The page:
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Business / Management & Leadership

Coaching Leaders for Success

How to Coach Leaders to Achieve High Performance

Description

This course is focused on coaching current leaders or managers within an organization to improve performance, develop new habits, and contribute to a culture of continuous improvement. Every great athlete has a coach. Every great musician has a coach. And, within great organization, like Toyota, every manager has a coach. The cost of external coaching is too great. This course is designed to prepare managers to coach both their own team members and to coach peer managers. 


This course will provide a seven step model for coaching that focuses on a challenge to achieve organization goals. The coach helps the client then establish short term targets for improvement and then breaks key skills down into pinpointed behaviors to be practiced and become the habits or skills of high performance. 


This model is one that enables organizations to maximize coaching opportunities within the organization and develop internal coaching skills.  

Full details

Curriculum

  • Introduction to Coaching Leaders for Success
    Introduction to Leadership Coaching
    Course Purpose: •To enable you to provide effective coaching to both your team members and to peer team leaders. •To provide a structure for developing a culture of continuous improvement in your organization. •To improve the performance of your organization. How Does Toyota Provide Coaching? •To enable you to provide effective coaching to both your team members and to peer team leaders. •To provide a structure for developing a culture of continuous improvement in your organization. •To improve the performance of your organization.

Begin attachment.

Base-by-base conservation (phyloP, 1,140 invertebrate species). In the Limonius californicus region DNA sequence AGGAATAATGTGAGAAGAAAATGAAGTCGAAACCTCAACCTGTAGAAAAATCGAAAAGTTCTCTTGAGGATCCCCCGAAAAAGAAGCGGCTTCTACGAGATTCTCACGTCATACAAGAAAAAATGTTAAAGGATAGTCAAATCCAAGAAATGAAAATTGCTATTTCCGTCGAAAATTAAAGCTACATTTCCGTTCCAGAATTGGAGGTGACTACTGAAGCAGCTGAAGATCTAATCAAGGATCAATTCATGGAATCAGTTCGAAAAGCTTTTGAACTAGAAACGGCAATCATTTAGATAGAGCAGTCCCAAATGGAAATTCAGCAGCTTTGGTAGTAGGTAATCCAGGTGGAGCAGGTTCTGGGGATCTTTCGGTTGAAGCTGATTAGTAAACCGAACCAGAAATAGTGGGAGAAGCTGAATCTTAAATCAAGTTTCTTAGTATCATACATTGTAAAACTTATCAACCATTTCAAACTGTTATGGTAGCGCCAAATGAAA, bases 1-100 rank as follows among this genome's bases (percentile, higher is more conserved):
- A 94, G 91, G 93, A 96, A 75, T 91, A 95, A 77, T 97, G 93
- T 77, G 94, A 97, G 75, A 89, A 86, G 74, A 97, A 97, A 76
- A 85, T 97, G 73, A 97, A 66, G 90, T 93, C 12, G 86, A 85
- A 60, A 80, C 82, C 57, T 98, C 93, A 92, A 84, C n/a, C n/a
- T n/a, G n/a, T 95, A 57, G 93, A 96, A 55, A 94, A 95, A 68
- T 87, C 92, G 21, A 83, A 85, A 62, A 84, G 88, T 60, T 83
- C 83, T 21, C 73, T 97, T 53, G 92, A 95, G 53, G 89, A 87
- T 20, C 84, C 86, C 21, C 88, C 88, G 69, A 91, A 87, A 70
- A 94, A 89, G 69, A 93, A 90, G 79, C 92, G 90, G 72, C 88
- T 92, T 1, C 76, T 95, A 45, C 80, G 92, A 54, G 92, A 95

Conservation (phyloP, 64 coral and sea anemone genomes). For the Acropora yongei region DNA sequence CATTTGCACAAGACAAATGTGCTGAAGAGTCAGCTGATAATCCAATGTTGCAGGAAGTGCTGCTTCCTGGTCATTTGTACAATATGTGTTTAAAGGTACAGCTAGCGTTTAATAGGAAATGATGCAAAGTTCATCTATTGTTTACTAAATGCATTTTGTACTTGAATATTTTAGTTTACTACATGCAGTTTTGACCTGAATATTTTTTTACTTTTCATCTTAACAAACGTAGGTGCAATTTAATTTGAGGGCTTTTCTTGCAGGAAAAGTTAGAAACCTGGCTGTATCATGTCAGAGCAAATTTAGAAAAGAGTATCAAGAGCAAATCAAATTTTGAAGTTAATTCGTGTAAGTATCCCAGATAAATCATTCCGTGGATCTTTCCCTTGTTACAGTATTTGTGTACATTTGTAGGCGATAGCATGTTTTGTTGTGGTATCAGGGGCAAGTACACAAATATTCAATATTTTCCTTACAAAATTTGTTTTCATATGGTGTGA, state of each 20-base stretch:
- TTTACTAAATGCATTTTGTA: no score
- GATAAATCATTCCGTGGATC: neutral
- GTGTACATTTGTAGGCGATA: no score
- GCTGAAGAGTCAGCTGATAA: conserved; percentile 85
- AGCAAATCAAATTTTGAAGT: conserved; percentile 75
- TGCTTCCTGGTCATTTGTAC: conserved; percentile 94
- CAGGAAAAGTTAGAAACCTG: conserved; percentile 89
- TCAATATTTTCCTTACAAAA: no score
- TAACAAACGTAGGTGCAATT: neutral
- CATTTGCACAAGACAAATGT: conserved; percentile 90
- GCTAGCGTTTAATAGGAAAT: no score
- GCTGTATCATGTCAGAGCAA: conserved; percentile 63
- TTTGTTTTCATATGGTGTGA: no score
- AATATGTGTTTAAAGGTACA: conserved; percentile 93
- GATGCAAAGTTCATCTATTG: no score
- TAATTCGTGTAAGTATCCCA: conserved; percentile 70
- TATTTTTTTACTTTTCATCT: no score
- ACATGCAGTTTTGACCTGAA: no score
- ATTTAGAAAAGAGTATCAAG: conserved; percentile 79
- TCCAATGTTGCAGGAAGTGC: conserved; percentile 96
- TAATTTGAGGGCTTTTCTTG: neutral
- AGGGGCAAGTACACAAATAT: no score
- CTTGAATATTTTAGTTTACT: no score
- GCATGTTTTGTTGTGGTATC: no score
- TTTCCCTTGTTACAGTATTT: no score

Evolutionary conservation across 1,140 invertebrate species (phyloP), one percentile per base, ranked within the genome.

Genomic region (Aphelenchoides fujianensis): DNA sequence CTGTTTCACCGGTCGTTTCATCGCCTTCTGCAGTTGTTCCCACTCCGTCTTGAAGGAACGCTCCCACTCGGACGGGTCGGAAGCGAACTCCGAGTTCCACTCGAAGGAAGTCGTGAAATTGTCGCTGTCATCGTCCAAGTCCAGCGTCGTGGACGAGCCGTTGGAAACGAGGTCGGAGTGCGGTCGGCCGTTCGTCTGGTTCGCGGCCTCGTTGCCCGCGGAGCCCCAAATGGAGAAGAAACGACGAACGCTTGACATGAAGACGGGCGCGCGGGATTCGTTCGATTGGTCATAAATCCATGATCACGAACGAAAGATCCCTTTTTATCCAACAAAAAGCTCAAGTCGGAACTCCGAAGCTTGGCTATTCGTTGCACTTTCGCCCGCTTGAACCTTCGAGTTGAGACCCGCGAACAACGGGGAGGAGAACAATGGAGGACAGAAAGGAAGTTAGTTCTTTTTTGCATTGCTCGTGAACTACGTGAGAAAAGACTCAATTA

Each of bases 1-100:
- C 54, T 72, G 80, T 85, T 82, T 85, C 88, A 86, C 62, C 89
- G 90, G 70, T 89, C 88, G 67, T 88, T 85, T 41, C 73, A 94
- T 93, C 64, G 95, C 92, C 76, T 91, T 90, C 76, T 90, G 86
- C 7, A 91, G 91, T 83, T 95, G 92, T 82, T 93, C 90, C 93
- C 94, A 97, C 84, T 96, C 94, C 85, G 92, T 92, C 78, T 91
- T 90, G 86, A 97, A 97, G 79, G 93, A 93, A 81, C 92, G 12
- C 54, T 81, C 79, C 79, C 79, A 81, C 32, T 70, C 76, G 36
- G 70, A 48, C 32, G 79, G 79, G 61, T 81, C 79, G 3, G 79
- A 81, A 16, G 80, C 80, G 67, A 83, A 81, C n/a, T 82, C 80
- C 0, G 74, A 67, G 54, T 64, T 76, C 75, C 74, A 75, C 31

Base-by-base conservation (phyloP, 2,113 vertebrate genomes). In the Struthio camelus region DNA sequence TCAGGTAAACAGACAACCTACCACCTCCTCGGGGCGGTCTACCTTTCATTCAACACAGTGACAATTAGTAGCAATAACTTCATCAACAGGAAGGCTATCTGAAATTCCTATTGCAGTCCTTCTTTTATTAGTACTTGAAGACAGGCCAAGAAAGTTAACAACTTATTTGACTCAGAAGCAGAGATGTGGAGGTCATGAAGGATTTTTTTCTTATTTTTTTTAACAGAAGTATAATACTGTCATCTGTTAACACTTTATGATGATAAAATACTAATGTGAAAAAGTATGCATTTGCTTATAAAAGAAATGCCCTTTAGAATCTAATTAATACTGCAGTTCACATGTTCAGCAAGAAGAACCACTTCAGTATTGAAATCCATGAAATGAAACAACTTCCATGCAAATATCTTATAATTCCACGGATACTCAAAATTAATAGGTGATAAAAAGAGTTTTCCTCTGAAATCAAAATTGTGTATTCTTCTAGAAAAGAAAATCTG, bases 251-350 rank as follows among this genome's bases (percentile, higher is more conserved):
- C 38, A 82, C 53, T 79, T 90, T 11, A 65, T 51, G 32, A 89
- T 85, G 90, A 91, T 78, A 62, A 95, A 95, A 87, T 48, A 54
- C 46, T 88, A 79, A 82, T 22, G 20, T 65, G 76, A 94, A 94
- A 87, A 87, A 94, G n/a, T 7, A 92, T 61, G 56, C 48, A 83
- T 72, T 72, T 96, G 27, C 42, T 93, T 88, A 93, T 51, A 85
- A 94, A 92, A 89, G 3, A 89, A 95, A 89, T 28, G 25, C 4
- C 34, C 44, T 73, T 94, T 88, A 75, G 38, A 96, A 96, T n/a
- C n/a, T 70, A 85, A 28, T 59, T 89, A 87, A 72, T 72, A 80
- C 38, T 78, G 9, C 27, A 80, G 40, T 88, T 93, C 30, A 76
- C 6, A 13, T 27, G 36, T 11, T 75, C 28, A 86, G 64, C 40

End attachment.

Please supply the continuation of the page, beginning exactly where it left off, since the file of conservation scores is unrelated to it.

9:52
    The Blended Learning Model
    6:34
    Team Kata Coaching Map
    Case Study - Blended Leaerning in Healthcare
  • The Basics of Becoming a Leader Coach
    Models of Coaching
    The purpose of this lecture is to clarify different types of coaching and the type of coaching taught in this course. 1.Life Coaching 2.Executive Coaching 3.Business Coaching or Management Consulting 4.Toyota Kata Coaching 5.Lean Leadership Coaching •Focused on habits to improve performance, but ALSO the development of skills and culture. •Emphasis on the performance of teams and team leadership. •Focused on business performance, the “challenge”, in addition to immediate habit patterns. •Coach has knowledge of target skills, as well as target performance. •Applies the scientific method to both performance improvement and behavior change or learning.
    15:32
    Who is a Coach and Who is Your Client?
    Who is Your Client? •When coaching or consulting it is always important to know who your “client” is. In other words, whose needs are you meeting? •The coach has two clients: •The first is the Senior Manager who is the sponsor of the coaching and development process. •The Second is the Team Leader who is receiving coaching. •It is important that the relationships are transparent. It should be clear that the Team Leader takes direction from the Senior Manager (the immediate level above). She and the coach report progress to the Senior Manager.